Theme-oriented product roadmap
A theme-oriented product roadmap highlights the value a team will create but not specific deliverables. It provides strategic focus and direction by describing a single or related set of challenges that must be resolved. Each theme typically lasts for one quarter and features epics related to the overall strategy.
Outcome-oriented product roadmap
An outcome-oriented product roadmap describes the results you seek to achieve at each product development or project stage. These roadmaps set expectations for your team and other stakeholders with a clear definition of success at each stage. They also leave considerable leeway for your team to devise solutions to achieve the desired results.
How different teams use product roadmaps
Each team in your organization will use product roadmaps in different ways. Breaking down each department's responsibilities will help them focus on their unique role in the product roadmap.
Product development teams
Product development teams use product roadmaps to track their progress. The roadmap should include information about what work is currently in progress and when it should be completed. This product roadmap typically includes deadlines, milestones, and workloads assigned to each team member. It may also include higher-level project information that guides the team’s work, such as the targeted customer value.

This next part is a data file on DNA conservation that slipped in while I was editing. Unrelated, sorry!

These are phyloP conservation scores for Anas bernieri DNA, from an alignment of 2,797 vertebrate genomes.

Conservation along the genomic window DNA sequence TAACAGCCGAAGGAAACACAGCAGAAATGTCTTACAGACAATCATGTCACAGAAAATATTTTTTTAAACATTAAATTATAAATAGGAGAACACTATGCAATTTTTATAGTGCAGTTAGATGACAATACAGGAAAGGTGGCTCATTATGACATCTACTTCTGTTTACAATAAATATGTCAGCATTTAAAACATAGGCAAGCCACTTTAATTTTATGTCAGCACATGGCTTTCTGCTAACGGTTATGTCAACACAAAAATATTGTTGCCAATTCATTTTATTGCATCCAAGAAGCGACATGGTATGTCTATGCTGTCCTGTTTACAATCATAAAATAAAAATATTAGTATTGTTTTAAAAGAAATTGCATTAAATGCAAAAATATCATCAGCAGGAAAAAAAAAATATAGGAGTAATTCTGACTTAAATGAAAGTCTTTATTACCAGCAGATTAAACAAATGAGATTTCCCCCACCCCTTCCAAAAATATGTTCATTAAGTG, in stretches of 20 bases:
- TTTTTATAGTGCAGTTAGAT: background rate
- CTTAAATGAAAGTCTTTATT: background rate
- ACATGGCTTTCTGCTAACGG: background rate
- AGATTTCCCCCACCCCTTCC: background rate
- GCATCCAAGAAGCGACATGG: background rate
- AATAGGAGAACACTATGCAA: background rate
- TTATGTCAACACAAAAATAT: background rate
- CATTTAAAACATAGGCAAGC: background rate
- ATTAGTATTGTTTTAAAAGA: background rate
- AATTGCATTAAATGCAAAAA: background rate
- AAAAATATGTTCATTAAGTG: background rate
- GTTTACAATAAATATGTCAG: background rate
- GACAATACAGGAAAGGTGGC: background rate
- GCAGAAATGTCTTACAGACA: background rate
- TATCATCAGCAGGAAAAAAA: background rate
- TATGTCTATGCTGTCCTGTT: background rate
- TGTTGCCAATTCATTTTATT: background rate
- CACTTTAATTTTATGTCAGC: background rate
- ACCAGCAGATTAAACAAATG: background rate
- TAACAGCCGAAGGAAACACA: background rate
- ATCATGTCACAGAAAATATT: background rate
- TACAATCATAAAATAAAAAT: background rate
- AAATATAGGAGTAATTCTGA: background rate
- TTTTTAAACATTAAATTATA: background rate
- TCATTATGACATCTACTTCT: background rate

The executive team will use product roadmaps to set organizational strategies. They will want to see how current projects support each other in a broader effort to reach the company’s goals. To do so, they may include high-level information about the purpose of a product and what its successful completion means for the company.